Continuing with the description of the driver model, the application can fill the buffers with primitives and issue execute commands. When the application issues an execute command the buffer can be appended to a run list by the kernel mode driver 530 and scheduled by the graphics kernel scheduler 528. Each graphics source, e.g., application or user interface, can have a context and its own run list. The graphics kernel 524 can be configured to schedule various contexts to execute on the graphics processing unit 112. The GPU scheduler 528 can be executed by logical processor 102 and the scheduler 528 can issue a command to the kernel mode driver 530 to render the contents of the buffer. The stack instance 414 can be configured to receive the command and send the contents of the buffer over the network to the client 401 where the buffer can be processed by the GPU of the client.

Illustrated now is an example of the operation of a virtualized GPU as used in conjunction with an application that calls for remote presentation services. Referring to FIG. 6, in an embodiment a virtual machine session can be generated by a computer 100. For example, a session manager 416 can be executed by a logical processor 102 and a remote session that includes certain remote components can be initialized. In this example the spawned session can include a kernel 418, a graphics kernel 524, a user mode display driver 522, and a kernel mode display driver 530. The user mode driver 522 can generate graphics primitives that can be stored in memory. For example, the API 520 can include interfaces that can be exposed to processes such as a user interface for the operating system 400 or an application 448. The process can send high level API commands such as such as Point Lists, Line Lists, Line Strips, Triangle Lists, Triangle Strips, or Triangle Fans, to the API 420. The API 520 can receive these commands and translate them into commands for the user mode driver 522 which can then generate vertices and store them in one or more buffers. The GPU scheduler 528 can run and determine to render the contents of the buffer. In this example the command to the graphics processing unit 112 of the server can be captured and the content of the buffer (primitives) can be sent to client 401 via network interface card 114. In an embodiment, an API can be exposed by the session manager 416 that components can interface with in order to determine whether a virtual GPU is available.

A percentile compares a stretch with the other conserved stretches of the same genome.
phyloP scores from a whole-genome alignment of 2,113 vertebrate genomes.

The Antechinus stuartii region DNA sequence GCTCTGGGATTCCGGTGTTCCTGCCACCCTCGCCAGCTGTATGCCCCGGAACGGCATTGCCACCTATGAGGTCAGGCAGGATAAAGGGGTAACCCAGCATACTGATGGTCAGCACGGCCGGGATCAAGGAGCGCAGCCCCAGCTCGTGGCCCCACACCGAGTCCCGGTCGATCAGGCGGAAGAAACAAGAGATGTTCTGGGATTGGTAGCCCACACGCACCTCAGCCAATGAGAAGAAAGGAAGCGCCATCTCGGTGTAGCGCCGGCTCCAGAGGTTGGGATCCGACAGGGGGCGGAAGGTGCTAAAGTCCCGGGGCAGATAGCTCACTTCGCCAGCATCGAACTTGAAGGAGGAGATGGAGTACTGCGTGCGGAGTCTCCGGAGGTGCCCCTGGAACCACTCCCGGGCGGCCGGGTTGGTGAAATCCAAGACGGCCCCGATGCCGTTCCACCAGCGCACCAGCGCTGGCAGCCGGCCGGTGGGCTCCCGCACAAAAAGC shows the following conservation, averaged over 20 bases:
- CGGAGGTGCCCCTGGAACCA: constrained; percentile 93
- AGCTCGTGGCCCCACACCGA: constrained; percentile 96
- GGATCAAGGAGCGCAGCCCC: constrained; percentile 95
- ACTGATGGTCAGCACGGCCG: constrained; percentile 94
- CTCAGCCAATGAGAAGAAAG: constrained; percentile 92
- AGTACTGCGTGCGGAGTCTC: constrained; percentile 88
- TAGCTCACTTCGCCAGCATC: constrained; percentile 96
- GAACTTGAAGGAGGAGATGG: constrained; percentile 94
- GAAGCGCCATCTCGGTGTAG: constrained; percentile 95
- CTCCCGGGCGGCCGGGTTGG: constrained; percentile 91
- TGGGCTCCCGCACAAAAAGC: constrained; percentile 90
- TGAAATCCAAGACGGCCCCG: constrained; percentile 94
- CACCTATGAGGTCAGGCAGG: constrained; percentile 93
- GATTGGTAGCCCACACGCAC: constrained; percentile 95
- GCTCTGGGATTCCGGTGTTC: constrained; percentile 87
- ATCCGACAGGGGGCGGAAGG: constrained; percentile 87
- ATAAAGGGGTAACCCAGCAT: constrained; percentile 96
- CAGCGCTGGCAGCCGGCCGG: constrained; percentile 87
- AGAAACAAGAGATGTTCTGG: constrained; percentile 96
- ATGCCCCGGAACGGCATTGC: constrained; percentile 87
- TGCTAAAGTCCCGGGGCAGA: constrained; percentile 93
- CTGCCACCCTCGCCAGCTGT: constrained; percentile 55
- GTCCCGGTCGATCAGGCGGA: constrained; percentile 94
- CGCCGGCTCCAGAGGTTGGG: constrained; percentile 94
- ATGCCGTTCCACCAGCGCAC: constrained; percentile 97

In an embodiment a virtual machine such as virtual machine 240 of FIG. 3 or 4 can be instantiated and the virtual machine can serve as a platform for execution for the operating system 400. Guest operating system 220 can embody operating system 400 in this example. A virtual machine may be instantiated when a connection request is received over the network. For example, the parent partition 204 may include an instance of the transport stack 410 and may be configured to receive connection requests. The parent partition 204 may initialize a virtual machine in response to a connection request along with a guest operating system including the capabilities to effectuate remote sessions. The connection request can then be passed to the transport stack 410 of the guest operating system 220. In this example each remote session may be instantiated on an operating system that is executed by its own virtual machine.